After floundering for a time, most of Buffy’s contemporaries (Felicity, Rory from Gilmore Girls) found themselves by the time they graduated college. However much I loved those shows, their journeys did not speak to me. The life of a vampire slayer—gritty and exhausting, with bouts of immaturity, ill-advised romantic entanglements, and the occasional need to kill an evil bug—is the one that I actually recognize, the one that maps onto some semblance of life. It’s a model that makes just as much sense when you’re 15 as when you’re 35, because who ever actually figures it out, really?

The thing is, Buffy was never about a girl coming of age. In her universe, as in ours, no one ever finds herself, at least not for long. With its relentless parade of Big Bads, demonic possessions, and fug leather pants, Buffy shows us how to face life’s central challenge: accepting the monsters we have all had to be, and those we have yet to become.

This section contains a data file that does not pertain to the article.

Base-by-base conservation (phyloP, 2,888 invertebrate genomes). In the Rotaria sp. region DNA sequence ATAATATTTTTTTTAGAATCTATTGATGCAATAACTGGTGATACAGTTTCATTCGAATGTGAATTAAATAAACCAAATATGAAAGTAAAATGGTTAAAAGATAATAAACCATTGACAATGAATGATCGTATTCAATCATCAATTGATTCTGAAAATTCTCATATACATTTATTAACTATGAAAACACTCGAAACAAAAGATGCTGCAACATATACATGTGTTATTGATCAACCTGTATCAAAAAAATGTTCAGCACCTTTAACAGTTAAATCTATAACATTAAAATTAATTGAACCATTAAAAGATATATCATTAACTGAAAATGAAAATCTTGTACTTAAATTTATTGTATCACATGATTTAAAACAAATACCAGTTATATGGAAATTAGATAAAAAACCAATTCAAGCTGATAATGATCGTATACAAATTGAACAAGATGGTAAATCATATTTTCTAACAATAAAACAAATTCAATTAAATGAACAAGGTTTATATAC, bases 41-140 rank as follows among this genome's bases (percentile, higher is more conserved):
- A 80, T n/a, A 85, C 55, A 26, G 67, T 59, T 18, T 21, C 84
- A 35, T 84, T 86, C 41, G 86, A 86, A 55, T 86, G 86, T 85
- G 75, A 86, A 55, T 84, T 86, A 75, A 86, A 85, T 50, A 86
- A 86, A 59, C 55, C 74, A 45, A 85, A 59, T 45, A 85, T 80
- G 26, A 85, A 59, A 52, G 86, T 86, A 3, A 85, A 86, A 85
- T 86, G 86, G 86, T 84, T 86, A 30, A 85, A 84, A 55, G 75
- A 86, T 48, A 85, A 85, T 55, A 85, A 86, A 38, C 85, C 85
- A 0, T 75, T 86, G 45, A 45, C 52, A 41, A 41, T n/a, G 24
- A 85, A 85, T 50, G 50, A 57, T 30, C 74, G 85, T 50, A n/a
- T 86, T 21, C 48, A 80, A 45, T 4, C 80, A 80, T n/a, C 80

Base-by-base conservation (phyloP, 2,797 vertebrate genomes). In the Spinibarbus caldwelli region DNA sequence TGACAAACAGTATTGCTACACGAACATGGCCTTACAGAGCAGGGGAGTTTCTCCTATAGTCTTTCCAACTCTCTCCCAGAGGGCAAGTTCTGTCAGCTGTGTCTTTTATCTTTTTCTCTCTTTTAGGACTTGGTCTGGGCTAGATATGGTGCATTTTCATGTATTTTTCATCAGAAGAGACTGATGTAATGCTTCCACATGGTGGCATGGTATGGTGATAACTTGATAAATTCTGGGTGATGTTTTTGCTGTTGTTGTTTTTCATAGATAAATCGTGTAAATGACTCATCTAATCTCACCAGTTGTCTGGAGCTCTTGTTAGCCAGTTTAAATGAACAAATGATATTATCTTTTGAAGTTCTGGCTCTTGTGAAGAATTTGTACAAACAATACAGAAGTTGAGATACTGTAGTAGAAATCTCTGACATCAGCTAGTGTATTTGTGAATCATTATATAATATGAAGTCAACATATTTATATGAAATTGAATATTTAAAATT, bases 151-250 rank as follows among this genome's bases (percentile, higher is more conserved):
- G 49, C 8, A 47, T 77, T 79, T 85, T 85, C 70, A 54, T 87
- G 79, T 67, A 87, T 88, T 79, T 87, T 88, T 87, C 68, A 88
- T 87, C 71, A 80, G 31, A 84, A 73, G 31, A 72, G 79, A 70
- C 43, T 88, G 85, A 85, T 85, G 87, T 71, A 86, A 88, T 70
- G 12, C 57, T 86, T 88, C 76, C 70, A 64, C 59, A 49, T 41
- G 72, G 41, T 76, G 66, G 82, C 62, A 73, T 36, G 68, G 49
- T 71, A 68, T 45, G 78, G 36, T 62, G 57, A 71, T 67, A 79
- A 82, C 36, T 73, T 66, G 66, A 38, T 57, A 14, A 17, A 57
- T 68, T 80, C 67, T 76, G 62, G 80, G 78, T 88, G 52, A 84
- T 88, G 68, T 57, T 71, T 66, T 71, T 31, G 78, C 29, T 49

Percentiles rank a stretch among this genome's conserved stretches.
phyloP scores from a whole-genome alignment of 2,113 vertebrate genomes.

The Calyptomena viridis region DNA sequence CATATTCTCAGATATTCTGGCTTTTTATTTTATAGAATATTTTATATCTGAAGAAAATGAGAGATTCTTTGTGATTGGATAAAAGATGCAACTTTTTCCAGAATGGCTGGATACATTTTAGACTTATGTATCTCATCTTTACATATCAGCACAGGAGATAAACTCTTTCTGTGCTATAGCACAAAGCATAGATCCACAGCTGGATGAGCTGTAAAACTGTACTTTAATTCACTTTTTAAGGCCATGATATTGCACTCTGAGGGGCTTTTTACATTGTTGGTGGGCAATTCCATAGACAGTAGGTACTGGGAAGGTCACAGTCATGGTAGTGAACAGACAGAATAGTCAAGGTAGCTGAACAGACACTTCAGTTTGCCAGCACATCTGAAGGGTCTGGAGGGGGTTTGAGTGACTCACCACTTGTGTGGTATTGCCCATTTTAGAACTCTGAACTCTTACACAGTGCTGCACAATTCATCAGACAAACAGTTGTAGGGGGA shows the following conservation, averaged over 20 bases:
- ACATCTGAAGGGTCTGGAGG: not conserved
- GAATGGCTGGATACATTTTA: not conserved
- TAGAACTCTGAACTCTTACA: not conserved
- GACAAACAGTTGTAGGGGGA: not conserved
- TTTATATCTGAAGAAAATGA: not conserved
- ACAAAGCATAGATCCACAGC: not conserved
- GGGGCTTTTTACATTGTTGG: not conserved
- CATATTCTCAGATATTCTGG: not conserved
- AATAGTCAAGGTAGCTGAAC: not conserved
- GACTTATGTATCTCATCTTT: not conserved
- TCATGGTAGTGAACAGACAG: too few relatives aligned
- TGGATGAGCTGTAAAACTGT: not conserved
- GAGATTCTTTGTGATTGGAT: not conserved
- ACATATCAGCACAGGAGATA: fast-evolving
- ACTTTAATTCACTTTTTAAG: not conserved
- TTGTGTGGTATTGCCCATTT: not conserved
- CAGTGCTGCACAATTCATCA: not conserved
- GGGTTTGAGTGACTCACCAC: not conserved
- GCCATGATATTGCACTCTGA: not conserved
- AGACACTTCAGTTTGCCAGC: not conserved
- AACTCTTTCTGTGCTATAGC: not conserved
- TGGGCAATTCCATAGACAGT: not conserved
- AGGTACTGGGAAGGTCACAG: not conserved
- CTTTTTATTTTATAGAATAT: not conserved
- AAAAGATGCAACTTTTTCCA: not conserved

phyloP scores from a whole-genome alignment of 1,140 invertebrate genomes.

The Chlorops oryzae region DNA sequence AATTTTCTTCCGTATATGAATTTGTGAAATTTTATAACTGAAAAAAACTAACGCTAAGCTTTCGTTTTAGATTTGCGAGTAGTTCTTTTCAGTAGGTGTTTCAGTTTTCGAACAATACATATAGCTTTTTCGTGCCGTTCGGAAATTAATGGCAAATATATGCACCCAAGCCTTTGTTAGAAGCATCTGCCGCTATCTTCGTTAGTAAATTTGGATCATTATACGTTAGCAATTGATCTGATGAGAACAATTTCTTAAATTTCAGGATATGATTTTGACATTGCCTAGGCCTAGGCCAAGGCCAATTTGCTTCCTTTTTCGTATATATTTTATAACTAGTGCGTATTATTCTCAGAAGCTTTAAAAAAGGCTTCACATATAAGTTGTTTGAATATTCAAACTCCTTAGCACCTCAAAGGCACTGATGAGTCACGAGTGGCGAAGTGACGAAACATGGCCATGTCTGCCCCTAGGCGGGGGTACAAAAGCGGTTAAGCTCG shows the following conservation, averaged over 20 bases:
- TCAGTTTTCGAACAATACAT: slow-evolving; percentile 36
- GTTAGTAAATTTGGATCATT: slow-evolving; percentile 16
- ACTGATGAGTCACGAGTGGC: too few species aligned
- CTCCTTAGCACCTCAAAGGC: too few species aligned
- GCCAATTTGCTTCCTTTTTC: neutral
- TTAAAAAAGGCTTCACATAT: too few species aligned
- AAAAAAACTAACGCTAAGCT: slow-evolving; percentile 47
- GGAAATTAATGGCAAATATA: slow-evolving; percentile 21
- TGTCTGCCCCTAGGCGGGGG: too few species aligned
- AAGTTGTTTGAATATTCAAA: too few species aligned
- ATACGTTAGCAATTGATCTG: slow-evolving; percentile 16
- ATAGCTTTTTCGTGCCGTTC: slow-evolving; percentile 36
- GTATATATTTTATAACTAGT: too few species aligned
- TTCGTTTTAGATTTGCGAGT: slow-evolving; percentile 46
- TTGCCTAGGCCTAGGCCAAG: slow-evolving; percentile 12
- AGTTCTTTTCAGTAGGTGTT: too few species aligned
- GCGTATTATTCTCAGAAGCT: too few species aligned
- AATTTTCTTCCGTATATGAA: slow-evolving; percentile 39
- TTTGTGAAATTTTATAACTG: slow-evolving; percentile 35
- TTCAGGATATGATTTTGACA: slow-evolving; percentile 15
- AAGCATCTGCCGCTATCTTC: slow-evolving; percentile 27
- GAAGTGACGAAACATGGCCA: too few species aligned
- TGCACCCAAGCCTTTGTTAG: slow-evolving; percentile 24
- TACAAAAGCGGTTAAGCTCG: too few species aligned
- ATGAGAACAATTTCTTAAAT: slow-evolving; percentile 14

Gothic capitalism: Marx, monsters and Buffy

 by Lena Wånggren 

These days, I often feel as if we live in some kind of dystopian fantasy: the divide between poor and rich increases every day because of deliberate government policy, with half a million people in Britain today being forced to use food banks, and racists organising demonstrations in our streets while neoliberal politicians employ the same xenophobic discourse. The economic and social structures in which we live are frightening – indeed gothic. This blog post, the final of my three ones, will explore the economic system in which we live through the metaphor of the monster, examining such economic monsters both in Marx and in a more recent popular text: Buffy the Vampire Slayer (1997-2003).

'Buffy the Anarcho-Syndicalist: Capitalism Bites'

As Franco Moretti claims, ‘monsters are metaphors’ (105); their bodies standing in for the fears of a certain time and place. Jessie Givner in fact argues that it is the monster’s ability to be seen as a metaphor that makes the creature particularly monstrous (274). Likewise, Judith Halberstam argues that excessive interpretability is the hallmark of monstrosity; monsters are ‘meaning machines’ that can represent gender, race, nationality, class, and sexuality in one body: ‘The monster functions as monster, when it is able to condense as many fear-producing traits as possible into one body’ (21-22). Its ability to be seen as a metaphor can be seen as a part of what makes it monstrous.